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Deposit Pricing Lags As Rates Rise

February 15, 2011

Many financial institutions see an eventual rise in market rates as an opportunity to create greater margin between what they pay on their non-maturity deposits and what they can yield on their new and or variable-rate assets.  This idea is not new.  However, what is different is that many credit unions are building into their model assumptions an ability to lag their deposit pricing increases MORE than what they had actually done in previous environments when rates were on the rise.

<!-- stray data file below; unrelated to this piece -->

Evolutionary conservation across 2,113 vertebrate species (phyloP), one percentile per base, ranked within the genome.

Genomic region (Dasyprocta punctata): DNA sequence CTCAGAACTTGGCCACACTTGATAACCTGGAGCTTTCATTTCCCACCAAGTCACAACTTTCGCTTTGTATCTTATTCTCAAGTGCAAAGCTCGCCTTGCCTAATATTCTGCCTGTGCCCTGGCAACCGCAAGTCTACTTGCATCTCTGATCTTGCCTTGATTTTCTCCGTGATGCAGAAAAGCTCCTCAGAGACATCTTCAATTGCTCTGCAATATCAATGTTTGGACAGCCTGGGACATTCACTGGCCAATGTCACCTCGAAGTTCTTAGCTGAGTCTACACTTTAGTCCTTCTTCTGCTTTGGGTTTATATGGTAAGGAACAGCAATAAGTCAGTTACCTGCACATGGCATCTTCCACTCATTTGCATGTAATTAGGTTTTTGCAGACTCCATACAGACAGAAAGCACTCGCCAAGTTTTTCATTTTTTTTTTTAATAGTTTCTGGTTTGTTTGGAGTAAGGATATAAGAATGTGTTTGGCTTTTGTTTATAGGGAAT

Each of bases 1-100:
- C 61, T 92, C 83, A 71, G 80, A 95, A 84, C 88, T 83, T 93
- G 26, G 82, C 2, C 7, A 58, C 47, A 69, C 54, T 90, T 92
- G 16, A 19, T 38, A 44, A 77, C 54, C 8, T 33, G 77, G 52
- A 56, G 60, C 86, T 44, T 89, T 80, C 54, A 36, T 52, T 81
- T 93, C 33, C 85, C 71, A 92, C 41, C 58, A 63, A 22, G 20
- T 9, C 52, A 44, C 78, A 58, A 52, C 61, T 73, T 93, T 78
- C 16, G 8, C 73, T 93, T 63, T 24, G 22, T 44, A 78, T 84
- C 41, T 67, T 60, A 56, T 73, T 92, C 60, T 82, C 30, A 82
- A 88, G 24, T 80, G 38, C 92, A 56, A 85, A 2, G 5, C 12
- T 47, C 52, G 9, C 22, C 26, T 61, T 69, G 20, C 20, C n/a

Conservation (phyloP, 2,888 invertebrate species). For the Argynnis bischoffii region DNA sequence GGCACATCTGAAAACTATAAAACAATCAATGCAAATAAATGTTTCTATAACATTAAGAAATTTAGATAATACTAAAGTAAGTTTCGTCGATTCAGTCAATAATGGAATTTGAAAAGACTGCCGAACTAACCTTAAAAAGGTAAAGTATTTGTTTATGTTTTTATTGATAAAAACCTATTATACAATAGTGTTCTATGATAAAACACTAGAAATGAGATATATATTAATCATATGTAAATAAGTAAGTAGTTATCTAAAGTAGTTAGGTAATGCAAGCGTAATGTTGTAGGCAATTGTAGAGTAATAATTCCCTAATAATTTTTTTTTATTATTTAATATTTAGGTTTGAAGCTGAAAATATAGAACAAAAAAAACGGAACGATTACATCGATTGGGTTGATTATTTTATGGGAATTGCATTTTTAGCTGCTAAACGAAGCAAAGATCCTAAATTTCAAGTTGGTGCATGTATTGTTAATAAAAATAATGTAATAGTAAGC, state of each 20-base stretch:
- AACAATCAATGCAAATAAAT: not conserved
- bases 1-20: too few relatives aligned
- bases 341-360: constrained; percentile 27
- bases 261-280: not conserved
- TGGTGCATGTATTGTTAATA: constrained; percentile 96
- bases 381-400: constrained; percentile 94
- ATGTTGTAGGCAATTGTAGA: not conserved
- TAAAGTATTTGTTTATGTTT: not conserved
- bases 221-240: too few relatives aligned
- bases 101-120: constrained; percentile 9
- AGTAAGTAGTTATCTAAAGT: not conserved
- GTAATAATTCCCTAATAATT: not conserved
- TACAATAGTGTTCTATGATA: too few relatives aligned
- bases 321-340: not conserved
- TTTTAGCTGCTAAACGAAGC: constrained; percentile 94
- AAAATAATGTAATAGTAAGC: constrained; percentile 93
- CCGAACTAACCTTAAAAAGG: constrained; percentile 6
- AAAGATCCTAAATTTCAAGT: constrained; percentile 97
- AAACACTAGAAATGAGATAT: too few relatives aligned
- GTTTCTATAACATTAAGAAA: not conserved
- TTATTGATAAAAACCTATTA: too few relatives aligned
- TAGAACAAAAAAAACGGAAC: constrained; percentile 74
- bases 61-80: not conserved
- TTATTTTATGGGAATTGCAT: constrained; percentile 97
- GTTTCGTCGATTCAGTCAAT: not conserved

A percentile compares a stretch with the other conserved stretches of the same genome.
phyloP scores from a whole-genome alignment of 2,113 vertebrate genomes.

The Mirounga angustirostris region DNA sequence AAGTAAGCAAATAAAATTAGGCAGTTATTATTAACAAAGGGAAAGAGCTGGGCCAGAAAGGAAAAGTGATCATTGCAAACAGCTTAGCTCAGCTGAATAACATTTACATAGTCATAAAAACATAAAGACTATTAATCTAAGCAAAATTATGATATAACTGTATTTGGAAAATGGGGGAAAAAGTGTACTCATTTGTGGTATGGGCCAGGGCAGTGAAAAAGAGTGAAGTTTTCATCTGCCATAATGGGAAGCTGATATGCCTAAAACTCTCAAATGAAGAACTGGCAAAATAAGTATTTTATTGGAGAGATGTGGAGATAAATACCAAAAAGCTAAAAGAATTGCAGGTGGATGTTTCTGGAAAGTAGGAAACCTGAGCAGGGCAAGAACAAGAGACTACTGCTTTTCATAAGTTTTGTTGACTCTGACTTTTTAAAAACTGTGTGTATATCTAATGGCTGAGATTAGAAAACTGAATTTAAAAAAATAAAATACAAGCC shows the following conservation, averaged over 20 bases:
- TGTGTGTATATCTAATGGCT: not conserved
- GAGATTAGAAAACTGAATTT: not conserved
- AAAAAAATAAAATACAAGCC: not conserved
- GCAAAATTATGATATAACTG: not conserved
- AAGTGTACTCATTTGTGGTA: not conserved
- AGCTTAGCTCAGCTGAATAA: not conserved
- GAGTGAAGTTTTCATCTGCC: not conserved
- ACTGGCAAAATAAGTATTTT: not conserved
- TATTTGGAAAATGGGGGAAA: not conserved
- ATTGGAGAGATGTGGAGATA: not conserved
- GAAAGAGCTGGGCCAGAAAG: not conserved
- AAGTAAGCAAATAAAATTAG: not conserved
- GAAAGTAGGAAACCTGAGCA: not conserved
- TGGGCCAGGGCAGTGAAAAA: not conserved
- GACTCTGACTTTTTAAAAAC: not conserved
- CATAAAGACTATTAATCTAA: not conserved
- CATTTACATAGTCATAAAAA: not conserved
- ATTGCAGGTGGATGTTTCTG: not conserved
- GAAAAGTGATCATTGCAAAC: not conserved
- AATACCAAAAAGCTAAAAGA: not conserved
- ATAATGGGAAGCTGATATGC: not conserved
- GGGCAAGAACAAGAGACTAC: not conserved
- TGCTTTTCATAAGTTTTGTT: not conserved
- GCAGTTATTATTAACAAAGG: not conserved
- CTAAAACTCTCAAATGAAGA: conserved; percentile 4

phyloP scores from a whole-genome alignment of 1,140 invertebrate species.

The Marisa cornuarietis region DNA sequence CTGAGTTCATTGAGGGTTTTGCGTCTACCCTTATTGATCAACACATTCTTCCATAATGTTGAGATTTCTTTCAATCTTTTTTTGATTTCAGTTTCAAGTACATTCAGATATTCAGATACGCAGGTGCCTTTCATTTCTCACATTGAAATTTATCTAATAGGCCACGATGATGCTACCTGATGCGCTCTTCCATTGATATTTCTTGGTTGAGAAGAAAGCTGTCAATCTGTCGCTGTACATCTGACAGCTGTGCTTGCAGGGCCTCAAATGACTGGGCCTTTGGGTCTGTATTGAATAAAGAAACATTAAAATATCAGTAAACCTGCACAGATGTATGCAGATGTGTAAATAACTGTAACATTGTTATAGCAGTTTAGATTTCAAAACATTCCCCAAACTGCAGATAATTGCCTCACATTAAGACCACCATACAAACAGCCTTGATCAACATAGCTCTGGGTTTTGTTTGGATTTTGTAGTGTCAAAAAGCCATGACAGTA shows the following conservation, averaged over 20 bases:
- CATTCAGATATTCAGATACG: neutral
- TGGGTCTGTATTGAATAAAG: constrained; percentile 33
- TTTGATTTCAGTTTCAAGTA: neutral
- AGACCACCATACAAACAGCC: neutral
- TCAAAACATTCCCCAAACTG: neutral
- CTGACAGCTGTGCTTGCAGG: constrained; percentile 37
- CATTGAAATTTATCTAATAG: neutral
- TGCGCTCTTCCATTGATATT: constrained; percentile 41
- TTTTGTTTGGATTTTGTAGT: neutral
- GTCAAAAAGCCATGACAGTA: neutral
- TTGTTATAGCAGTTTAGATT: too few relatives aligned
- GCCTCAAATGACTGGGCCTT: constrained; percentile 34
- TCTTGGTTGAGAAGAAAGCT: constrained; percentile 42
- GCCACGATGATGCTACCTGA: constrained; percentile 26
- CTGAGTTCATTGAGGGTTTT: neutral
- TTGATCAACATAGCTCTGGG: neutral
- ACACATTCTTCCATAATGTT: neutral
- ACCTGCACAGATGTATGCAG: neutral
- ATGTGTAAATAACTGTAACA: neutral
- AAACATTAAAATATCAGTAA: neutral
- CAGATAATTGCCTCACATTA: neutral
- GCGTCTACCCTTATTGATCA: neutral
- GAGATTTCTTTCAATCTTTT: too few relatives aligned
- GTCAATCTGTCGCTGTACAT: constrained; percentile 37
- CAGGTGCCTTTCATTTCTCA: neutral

A common rationale for this kind of assumption change is based on the fact that many financial institutions are sitting on excess liquidity, have reduced capital ratios and have struggled with earnings in recent years.  Some credit unions feel like there will not be a need or appetite to raise rates as far and as fast as in prior periods.  This could very well be true.  However, should credit unions base their assumptions on the actual history of rates that were paid?  Or, should they use more optimistic assumptions that may or may not ever materialize?  After all, what’s driving up rates could be as important in its effect on deposit pricing as the relative health of financial institutions.  Changing key assumptions in risk simulations should be considered very carefully.  If institutions lower deposit pricing assumptions, it would be a good idea to test and document the impact, and be cautious about making decisions to add risk because there is now “more room” thanks to that assumption change.

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